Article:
JBS, the world's largest meatpacker, expects its U.S. poultry unit Pilgrim's Pride to report a profit for 2012, after a net loss last year, on hopes demand for protein will gain momentum throughout 2012, a senior company official said on Wednesday.
Pilgrim's Pride (PPC.N), the world's second largest poultry producer, has struggled with rising feed costs and excess supply in North America, said Jeremiah O'Callaghan, head of investor relations for JBS. But resilient demand for the product and an decline in costs are likely to help restore margins in coming months, he said.
JBS last month increased its stake in Pilgrim's to 75 percent, in a show of confidence that the U.S. company can return to profitability. A better performance by Pilgrim's is likely to help accelerate debt-reduction efforts and help JBS return to a profit for 2012 after a net loss of 75.7 million reais ($41 million) in 2011, he noted.
"We are witnessing an improvement in the United States ... There was a widespread cut in poultry production in that market but demand has remained resilient," O'Callaghan, a 17-year company veteran, said in an interview.
His remarks underscore JBS's bet that a gradual ease in poultry oversupply in its home market and plans to lower Pilgrim's reliance on long-term contracts should help bolster margins for the unit.
A weak U.S. dollar and solid demand for animal protein in countries like Mexico and Venezuela, which have ramped up purchases of JBS products this year, should also help restore profitability.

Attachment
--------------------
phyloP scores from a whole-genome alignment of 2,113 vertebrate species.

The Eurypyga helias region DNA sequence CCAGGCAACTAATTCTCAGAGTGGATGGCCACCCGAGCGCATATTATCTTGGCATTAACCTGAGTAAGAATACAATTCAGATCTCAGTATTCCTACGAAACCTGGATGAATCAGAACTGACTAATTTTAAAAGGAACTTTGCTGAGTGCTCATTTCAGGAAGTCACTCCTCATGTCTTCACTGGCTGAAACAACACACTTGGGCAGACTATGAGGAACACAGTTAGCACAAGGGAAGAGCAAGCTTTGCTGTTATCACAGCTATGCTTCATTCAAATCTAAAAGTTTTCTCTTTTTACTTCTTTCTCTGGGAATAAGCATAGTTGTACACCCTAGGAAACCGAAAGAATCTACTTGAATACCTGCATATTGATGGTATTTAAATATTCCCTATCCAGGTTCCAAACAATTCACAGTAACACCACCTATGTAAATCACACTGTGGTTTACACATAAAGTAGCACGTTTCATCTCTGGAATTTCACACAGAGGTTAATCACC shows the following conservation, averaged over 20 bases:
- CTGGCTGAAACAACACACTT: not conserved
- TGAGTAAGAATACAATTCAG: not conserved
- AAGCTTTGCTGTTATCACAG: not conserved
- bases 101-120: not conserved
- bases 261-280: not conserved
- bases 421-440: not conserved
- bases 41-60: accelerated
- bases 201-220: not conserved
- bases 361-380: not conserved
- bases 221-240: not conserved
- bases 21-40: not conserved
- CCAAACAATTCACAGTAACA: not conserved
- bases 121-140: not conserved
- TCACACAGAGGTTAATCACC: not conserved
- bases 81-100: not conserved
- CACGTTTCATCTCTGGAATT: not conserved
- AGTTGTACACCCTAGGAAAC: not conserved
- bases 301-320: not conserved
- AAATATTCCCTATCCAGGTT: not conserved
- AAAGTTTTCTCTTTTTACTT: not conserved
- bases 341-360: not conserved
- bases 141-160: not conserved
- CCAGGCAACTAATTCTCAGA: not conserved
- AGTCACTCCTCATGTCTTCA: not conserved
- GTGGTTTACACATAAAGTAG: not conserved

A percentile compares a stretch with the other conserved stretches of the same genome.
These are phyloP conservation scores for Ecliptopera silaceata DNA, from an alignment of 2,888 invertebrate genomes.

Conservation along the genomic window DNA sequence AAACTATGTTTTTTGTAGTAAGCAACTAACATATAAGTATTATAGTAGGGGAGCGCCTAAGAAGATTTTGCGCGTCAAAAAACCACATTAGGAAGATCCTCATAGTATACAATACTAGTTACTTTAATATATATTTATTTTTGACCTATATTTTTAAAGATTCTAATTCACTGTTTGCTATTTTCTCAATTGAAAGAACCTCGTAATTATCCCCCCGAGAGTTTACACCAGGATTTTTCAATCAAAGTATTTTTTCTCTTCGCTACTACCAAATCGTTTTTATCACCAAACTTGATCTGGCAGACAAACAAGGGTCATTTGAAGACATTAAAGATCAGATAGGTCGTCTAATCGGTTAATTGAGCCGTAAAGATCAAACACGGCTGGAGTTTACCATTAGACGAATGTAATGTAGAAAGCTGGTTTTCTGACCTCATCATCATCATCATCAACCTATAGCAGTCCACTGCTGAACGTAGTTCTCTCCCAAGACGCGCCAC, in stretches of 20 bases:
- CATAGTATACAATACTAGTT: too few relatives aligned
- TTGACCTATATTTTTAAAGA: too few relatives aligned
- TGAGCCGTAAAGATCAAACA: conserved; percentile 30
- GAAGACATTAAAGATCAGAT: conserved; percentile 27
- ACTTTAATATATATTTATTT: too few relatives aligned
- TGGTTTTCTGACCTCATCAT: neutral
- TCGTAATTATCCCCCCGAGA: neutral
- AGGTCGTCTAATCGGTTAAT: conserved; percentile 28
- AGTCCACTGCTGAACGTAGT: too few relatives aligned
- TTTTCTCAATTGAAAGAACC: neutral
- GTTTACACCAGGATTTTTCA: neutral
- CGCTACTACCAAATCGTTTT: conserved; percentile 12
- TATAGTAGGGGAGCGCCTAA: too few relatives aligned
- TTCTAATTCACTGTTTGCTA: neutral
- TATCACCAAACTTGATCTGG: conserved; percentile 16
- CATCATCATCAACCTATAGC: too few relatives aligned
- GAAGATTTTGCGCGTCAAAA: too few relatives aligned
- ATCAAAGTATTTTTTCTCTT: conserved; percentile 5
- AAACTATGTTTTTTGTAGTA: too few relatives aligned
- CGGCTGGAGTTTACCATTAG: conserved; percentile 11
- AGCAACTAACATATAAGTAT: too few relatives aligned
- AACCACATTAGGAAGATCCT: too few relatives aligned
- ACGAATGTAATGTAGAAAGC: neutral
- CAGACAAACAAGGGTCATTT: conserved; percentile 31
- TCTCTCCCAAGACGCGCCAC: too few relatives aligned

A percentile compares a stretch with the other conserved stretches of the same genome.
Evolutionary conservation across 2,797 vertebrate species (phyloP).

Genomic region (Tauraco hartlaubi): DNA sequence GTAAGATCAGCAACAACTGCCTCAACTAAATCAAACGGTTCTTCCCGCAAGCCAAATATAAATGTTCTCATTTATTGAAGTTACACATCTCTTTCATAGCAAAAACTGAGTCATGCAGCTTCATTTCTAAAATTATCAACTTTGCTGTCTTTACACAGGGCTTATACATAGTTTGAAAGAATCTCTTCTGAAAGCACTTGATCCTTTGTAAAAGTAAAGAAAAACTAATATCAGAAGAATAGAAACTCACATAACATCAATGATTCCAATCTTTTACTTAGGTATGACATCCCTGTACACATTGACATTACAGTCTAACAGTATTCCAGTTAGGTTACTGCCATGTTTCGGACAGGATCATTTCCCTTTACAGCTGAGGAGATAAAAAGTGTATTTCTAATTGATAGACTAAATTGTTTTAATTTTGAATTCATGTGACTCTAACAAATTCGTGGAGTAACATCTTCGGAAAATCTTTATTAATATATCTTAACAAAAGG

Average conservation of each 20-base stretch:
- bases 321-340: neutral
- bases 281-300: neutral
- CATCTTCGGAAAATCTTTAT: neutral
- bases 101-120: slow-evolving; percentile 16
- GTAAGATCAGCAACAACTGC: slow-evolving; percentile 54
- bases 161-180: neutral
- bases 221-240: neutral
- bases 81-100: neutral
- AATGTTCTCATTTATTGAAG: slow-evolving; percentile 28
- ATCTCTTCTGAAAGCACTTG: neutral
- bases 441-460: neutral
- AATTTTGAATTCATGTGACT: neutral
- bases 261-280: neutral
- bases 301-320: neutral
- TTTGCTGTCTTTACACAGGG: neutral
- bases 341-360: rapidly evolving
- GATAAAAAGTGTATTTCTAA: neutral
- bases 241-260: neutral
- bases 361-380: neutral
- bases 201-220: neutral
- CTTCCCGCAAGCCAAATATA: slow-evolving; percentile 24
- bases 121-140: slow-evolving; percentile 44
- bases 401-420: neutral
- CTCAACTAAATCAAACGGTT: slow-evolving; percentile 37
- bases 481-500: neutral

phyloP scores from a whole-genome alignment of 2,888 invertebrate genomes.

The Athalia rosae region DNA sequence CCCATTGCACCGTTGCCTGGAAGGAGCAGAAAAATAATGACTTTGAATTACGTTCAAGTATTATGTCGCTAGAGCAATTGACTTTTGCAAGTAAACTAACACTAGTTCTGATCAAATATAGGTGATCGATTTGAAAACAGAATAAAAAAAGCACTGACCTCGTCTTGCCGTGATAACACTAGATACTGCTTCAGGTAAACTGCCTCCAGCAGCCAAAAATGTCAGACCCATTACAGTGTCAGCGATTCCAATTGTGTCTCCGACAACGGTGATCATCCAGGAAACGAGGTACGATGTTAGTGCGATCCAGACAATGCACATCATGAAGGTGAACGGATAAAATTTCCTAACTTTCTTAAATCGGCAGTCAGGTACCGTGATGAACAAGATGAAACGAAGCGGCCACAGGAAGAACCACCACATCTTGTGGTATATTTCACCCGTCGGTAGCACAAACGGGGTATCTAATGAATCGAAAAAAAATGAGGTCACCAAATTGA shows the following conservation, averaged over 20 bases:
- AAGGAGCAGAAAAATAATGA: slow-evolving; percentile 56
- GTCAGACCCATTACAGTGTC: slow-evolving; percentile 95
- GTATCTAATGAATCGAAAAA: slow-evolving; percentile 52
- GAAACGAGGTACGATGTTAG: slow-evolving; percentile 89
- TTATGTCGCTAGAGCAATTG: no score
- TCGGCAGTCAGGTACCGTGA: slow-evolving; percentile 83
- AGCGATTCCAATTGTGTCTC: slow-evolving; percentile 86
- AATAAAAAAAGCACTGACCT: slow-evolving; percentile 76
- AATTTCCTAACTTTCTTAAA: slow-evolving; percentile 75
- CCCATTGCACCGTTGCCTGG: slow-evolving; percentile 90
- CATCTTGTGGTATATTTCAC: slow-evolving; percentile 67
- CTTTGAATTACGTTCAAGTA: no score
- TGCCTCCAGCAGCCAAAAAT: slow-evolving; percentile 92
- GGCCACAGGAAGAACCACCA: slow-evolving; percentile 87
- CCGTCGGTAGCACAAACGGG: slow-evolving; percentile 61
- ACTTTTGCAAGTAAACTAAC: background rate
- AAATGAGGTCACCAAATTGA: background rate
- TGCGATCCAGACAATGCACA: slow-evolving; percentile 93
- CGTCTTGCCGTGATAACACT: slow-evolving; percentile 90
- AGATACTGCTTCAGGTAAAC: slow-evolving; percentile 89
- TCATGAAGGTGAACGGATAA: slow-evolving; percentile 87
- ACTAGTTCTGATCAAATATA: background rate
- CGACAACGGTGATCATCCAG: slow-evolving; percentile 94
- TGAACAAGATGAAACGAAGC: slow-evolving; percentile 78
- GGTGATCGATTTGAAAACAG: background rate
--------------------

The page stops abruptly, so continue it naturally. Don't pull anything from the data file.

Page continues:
Apart from Brazil, the company has operations in the United States, Australia, Mexico, Paraguay, Uruguay and Argentina.
Shares of JBS jumped 1.6 percent to 7.79 reais, compared with a drop of 1.2 percent in Brazil's benchmark Bovespa index .BVSP.
Pilgrim's reported a net loss of $495.7 million for 2011.
CATTLE SLAUGHTER TO SURGE
O'Callaghan said that JBS will seek to boost slaughter capacity in its beef business. Apart from leasing operations from cash-strapped rivals, the company is eyeing potential acquisition targets that allow for capacity expansion.
He mentioned the need to boost presence in Brazil's westernmost states, where there is still space to raise cattle. He declined to elaborate on any potential takeover targets.
The company expects to end 2012 with slaughter capacity of 8 million heads. Slaughtering should rise 20 percent to 7.5 million heads from 2011, he added.
The number comes in line with the plan to use 95 percent of installed capacity this year, assuming certain growth rates for local and external demand, O'Callaghan said.
The better results at Pilgrim's and a recovery in business conditions in Brazil and other key markets should allow JBS to reduce debt more rapidly this year, the executive noted.
Increased margins at Pilgrim's should help bring down net debt at the end of the year to less than 3 times earnings before interest, taxes, depreciation and amortization (EBITDA) from 4 times in 2011, Eduardo Galvão, an investor relations official, added.
JBS will keep on with its strategy of raising funds in global debt markets through its JBS USA unit to fetch lower borrowing costs and repay costly credit lines in Brazil, O'Callaghan said.
($1 = 1.83 Brazilian reais)